AWP Litigation — In re Pharmaceutical Industry Average Wholesale Price Litigation
Court: United States District Court for the District of Massachusetts
Case No.: 01-cv-12257, MDL No. 1456
Leadership Position: Co-Lead Class Counsel
Drug prices have soared for years. One of the reasons for this is drug companies’ inflation of a benchmark called Average Wholesale Price or AWP. It turned out that AWP was neither an average, an average price, nor a wholesale price. Rather, it was an arbitrary number assigned by drug manufacturers which, through various manipulations, resulted in consumers and third party payors vastly overpaying for needed medications.
Wexler Wallace, appointed Co-Lead Counsel for Plaintiffs and the Class, initiated a wave of class actions nationwide against dominant pharmaceutical manufacturers to halt the deceptive reporting of AWPs. These cases, which were consolidated in the United States District Court for the District of Massachusetts, alleged that pharmaceutical manufacturers such as Abbott, AstraZeneca, Bristol-Myers Squibb, Baxter and GlaxoSmithKline routinely inflated the AWPs they reported to trade publications, causing those who purchased and reimbursed for pharmaceuticals to vastly overpay.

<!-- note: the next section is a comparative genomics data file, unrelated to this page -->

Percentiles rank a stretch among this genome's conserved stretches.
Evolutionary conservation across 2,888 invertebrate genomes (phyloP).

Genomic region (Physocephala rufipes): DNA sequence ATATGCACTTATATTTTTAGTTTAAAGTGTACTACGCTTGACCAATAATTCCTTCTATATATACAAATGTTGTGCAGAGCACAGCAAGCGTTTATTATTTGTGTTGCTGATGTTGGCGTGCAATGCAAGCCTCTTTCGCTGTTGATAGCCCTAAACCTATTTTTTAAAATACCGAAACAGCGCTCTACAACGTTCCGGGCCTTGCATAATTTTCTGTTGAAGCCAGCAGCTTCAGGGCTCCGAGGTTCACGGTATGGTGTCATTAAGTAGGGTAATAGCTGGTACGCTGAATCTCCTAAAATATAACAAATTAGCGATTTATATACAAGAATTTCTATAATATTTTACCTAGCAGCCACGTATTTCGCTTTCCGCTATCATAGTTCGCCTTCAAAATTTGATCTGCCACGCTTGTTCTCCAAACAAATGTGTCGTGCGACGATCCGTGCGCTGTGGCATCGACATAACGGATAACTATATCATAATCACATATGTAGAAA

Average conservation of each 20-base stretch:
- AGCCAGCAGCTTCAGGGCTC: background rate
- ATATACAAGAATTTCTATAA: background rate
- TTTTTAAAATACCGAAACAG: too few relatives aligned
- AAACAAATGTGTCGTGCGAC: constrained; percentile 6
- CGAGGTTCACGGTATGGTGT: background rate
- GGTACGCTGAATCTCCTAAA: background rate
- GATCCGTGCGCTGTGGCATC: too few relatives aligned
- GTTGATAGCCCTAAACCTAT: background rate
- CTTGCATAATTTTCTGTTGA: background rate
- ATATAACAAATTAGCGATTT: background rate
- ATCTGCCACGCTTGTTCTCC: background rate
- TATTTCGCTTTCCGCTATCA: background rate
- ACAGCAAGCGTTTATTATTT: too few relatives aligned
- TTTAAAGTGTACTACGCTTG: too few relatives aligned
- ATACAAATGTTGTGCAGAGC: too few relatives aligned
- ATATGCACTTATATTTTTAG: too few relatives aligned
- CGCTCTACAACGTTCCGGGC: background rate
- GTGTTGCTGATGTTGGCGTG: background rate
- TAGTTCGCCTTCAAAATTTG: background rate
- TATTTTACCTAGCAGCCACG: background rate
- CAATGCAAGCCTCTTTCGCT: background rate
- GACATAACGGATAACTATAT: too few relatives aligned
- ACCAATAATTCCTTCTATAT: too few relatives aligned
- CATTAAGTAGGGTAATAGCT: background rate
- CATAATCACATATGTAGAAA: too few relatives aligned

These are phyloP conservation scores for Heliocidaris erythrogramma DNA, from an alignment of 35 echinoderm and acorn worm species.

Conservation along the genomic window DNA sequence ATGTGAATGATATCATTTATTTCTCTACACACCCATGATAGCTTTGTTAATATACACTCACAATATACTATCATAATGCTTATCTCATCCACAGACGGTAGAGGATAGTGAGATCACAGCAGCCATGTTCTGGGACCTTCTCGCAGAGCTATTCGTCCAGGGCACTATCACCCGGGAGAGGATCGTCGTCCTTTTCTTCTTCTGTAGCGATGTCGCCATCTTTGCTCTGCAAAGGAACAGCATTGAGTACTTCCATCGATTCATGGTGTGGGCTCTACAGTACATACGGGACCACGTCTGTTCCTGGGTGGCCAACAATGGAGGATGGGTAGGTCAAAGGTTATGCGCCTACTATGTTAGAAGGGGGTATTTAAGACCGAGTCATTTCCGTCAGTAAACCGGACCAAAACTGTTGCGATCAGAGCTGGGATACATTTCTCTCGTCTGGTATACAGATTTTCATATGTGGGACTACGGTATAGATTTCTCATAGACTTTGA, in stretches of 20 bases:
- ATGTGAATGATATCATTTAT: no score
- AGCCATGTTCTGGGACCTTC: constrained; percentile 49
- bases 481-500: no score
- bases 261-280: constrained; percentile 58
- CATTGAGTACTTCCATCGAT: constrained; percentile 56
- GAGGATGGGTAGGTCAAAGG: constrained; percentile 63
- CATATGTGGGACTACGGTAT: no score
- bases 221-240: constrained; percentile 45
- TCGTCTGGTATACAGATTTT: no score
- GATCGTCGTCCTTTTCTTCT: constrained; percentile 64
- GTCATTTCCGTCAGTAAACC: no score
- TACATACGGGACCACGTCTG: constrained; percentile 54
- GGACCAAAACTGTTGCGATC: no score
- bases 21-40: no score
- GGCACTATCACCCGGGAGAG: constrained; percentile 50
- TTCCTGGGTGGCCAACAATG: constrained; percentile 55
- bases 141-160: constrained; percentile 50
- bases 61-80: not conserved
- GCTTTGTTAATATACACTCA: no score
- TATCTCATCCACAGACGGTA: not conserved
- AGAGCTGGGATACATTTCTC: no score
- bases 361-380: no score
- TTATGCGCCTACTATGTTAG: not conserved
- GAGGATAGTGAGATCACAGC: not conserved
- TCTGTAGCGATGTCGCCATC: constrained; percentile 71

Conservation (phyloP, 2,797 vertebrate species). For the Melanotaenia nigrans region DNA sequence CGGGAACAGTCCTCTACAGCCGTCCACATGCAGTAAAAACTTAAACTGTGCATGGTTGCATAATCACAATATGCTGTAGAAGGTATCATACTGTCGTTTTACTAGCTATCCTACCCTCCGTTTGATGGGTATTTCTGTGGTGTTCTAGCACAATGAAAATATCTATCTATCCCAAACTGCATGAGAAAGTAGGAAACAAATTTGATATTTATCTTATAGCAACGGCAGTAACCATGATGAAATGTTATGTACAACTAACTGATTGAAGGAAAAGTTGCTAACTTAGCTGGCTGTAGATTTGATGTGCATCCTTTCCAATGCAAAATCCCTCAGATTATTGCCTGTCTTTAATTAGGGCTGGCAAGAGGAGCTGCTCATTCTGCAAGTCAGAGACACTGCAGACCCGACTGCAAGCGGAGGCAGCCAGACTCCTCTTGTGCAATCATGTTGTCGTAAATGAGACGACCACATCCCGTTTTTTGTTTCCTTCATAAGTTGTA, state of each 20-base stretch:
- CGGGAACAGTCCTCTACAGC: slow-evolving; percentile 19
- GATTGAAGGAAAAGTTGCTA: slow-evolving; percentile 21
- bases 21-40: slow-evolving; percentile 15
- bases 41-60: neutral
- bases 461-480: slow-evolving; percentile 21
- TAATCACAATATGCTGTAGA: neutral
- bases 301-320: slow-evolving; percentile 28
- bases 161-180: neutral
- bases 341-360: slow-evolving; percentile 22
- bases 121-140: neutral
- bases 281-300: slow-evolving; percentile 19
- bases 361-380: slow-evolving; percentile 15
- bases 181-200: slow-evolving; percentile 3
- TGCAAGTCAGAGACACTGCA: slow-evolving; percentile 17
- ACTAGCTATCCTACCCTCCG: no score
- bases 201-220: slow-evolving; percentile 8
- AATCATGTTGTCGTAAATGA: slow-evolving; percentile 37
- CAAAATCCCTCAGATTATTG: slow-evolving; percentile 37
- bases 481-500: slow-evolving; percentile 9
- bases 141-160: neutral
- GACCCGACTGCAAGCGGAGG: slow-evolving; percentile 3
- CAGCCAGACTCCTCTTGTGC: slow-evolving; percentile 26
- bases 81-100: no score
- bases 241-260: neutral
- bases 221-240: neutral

In 2007, Plaintiffs tried the case under Massachusetts law against four Defendants. The nine-week trial, in which Wexler Wallace played a critical role, resulted in a 183-page opinion by the district court, largely finding in favor of Plaintiffs. The First Circuit Court of Appeals affirmed Plaintiffs’ verdict against AstraZeneca in all respects. Subsequently, numerous settlements were reached. All told, Plaintiffs recovered some $350 million for Plaintiffs and the class.